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2017 Round Up – Part 5

February 15, 2018

2018 Round Up – Part 1

Synchrotones presents its first round-ups for this year: a brief overview of soundtrack releases that didn’t get their own dedicated review. Just a short one today, featuring three excellent releases from last year. In this edition: Blue Planet II (Zimmer, Shea and Fleming); The Essential Thomas Newman; All the Money in the World (Daniel Pemberton);

Reviews by Pete Simons

After the phenomenal success of Planet Earth II, David Attenborough now treats us to Blue Planet II. Where PE deals with all things on land, BP dives beneath the surface of the oceans, revealing the most astonishing sights. I adore(d) the score for Planet Earth II so was looking forward to BP II. At first, I was a bit disappointed. Its main theme isn’t as striking, and the orchestrations felt darker and less interesting. However, after several listens, the music started to grow on me. Whilst the score doesn’t literally quote PE II, it does certainly share some of its sounds and style. Jacob Shea worked on PE II and is present here; but Jasha Klebe makes way for David Fleming. I have to say, it’s quite an oppressing soundtrack. Maybe that’s what my initial ‘it’s darker’ response meant. It feels heavy and dense, even during its lighter moments. I suppose it’s appropriate considering the subject at hand. Still, there are plenty of beautiful themes and awe-inspiring moments to be found throughout. And for the techies and aspiring composers amongst us… Bleeding Fingers worked with Spitfire Audio (a sample library company run by Christian Henson) to create a whole new library for this project. It’s called Orchestral Swarm and is commercially available. The idea behind Swarm is that many, seemingly, random notes create an ever-changing but harmonic blanket of sound. Much like how many individual drops make for a splash, a wave and subsequently the ocean. It’s about fluidity and controlled randomness. It works very well in context, but also shows that composers don’t really have to ‘know’ much anymore these days. What ever technique they want to employ, there’s a library for it, so there’s no real need to master any technique. Anyway, that’s a whole separate discussion to be had some other time. The end product, BP II, is an enjoyable work. Not quite as good as PE II but still a very strong album.


Silva Screen releases the 2CD Essential Thomas Newman. For avid Newman fans, it may not offer anything of interest (just to get negativity out the way), but for casual fans or anyone just now discovering this composer it is, indeed, quite an essential collection. All the composer’s highlights are here from his latests Passengers and Finding Dory, to Finding Nemo and Wall-E, to classics like The Shawshank Redemption, Fried Green Tomatoes, Little Women, The Horse Whisperer, Road to Perdition, to arguably one of his most famous and most influential score American Beauty. Many others are also represented. It’s a solid selection and I struggle to think of any glaring omissions (perhaps Angels in America, perhaps Oscar And Lucinda, perhaps some music from his two Best Exotic Marigold Hotels. If I’m not mistaken, the music is presented in chronological order, starting with his latest work and going back in time. It’s all beautifully performed by The City of Prague Philharmonic Orchestra. I don’t always agree with their performances, but I can’t fault it here. And you know what… even for veteran fans it’s a nice compilation for a quick Newman fix.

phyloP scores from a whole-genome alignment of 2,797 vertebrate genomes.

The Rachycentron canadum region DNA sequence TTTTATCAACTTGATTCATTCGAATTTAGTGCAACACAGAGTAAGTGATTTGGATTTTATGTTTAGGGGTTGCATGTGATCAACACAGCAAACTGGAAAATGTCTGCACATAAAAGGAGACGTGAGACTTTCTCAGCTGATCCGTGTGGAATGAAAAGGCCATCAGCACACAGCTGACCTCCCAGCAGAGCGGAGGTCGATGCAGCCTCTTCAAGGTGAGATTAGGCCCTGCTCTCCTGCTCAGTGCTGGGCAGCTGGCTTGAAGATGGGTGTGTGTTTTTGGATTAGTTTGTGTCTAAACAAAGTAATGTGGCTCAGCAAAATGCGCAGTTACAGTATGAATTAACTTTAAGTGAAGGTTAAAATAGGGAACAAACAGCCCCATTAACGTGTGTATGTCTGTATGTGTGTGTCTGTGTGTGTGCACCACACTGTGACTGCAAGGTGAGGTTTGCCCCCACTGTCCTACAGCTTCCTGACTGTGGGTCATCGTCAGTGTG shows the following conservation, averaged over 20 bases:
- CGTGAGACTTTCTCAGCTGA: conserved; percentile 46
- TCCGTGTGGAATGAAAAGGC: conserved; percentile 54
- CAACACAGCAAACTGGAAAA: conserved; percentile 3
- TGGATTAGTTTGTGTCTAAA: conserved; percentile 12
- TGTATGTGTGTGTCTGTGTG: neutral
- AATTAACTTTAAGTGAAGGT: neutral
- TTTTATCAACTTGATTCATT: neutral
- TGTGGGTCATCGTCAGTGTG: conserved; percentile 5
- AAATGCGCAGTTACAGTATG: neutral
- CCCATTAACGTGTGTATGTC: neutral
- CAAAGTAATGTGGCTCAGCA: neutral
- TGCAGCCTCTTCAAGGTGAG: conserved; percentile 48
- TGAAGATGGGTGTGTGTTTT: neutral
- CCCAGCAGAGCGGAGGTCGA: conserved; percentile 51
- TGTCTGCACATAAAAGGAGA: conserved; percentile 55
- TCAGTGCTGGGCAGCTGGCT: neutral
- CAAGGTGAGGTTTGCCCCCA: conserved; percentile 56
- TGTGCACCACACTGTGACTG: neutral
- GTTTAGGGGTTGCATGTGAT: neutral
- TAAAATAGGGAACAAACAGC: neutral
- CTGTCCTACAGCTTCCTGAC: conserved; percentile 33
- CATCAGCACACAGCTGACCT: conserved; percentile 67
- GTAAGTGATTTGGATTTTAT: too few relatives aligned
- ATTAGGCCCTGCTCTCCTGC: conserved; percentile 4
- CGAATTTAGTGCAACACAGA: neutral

Ridley Scott’s All the Money in the World got surrounded by controversy as accusations of sexual harassment began piling up against its lead star Kevin Spacey; leading to Scott reshooting parts of the film, replacing Spacey with Christopher Plummer. One of the more pleasant things about this film is the reunion of Scott and composer Daniel Pemberton; they worked on The Counsellor in 2013. Pemberton is proving to be such a versatile composer! Perhaps still mostly known for his somewhat quirky and funky music, he’s perfectly at ease with orchestral (frequently almost operatic) stuff. AtMitW is such an orchestral score that seems to have a strong classical influence, and at times strongly leans towards opera. The main theme is a waltz for baroque-like strings and operatic vocals. It’s surprisingly deviant for a film that, in other hands, could easily have settled for an ominously droning score. Not that AtMitW isn’t without suspense, but Pemberton relies on dissonant winds instead. Kudos to both the director and the composer! I do find myself trying to work out the various influences (Beethoven, Wagner, Mozart?) and at 70 minutes the album does feel a tad long… but it’s great music nonetheless.


(c) 2018 Synchrotones

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